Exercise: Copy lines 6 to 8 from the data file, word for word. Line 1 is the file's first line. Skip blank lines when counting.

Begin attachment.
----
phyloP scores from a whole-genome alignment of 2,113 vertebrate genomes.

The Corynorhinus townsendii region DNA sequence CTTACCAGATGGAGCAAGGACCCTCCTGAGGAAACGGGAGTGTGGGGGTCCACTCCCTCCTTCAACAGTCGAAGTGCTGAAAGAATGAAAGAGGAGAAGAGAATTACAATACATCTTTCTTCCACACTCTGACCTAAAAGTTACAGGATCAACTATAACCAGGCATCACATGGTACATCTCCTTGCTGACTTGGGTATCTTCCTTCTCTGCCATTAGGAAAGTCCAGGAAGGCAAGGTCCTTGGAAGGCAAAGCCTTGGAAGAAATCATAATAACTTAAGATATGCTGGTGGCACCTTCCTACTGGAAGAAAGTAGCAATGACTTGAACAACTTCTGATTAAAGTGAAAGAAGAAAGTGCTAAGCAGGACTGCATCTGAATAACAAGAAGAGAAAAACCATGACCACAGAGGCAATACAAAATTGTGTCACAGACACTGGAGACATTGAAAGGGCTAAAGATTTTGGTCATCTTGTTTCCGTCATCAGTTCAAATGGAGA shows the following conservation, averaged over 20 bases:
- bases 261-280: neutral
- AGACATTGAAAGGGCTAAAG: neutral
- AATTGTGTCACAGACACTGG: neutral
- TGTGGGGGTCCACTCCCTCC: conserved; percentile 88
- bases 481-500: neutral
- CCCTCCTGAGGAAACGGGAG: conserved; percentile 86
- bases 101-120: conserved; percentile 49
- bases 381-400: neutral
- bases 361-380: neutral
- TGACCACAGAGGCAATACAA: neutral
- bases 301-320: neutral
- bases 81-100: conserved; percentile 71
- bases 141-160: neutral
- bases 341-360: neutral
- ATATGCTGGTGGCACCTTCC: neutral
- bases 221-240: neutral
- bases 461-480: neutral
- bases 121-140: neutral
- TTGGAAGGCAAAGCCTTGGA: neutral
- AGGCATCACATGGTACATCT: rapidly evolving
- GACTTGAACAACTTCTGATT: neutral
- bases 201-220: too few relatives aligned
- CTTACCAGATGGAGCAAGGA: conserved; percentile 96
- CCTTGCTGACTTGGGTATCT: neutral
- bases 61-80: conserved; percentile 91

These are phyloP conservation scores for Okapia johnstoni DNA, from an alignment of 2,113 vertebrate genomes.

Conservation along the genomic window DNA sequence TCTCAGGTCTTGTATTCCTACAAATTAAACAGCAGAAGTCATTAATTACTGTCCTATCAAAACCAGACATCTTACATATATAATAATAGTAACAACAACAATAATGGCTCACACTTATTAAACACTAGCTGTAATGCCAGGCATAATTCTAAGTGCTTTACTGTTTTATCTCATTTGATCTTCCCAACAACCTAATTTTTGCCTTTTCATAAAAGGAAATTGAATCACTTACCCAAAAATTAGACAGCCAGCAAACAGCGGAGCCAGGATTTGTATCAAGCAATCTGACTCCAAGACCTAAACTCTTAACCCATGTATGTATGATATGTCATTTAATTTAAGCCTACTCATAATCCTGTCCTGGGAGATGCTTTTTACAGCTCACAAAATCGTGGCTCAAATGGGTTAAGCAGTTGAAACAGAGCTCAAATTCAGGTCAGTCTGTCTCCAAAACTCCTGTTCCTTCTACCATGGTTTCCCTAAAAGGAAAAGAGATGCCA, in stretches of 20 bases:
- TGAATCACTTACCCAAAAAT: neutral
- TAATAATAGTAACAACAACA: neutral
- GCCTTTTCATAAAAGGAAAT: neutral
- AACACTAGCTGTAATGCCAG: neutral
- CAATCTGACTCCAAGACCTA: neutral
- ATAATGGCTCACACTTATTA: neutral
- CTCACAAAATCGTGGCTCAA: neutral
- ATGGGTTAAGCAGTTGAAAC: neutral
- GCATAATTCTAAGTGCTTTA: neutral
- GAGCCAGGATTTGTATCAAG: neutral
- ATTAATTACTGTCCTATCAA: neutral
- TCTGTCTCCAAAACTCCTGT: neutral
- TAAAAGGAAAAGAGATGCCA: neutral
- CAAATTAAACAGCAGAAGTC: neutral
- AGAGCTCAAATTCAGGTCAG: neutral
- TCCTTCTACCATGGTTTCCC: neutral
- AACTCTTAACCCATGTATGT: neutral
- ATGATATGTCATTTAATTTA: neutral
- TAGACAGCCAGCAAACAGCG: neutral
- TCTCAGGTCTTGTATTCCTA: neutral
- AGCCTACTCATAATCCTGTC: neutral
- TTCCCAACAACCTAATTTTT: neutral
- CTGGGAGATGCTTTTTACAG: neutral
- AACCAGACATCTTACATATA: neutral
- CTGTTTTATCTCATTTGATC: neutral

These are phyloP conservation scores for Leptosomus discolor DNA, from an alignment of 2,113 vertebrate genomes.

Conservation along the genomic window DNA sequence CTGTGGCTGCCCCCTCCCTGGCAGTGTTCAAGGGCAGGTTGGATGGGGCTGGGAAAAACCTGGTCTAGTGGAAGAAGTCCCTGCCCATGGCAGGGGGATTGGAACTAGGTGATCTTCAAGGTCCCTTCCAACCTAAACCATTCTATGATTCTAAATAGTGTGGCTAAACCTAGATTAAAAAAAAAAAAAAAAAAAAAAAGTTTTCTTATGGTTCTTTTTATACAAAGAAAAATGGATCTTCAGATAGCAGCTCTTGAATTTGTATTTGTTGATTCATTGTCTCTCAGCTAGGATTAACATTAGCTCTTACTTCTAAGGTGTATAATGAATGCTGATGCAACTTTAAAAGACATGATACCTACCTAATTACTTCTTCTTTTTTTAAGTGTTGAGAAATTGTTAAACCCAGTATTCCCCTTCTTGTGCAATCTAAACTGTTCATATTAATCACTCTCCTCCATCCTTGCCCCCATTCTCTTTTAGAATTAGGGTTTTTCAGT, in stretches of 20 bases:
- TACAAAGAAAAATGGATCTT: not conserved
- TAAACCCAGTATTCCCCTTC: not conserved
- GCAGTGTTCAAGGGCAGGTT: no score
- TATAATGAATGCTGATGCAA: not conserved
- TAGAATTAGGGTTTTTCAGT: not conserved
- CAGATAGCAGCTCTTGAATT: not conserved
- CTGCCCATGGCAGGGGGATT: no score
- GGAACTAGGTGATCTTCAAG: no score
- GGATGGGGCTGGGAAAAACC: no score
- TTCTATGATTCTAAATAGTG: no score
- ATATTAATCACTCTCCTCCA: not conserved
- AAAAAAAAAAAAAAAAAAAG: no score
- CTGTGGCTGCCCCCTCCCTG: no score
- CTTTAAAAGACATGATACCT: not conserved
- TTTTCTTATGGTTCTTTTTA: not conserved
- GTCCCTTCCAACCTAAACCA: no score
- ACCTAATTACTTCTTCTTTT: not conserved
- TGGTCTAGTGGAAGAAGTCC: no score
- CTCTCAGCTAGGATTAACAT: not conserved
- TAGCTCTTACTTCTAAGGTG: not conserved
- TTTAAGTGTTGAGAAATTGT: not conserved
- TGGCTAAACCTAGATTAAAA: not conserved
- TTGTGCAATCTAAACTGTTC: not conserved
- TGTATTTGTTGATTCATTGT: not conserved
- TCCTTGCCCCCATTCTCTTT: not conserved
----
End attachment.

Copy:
- TGTGGGGGTCCACTCCCTCC: conserved; percentile 88
- bases 481-500: neutral
- CCCTCCTGAGGAAACGGGAG: conserved; percentile 86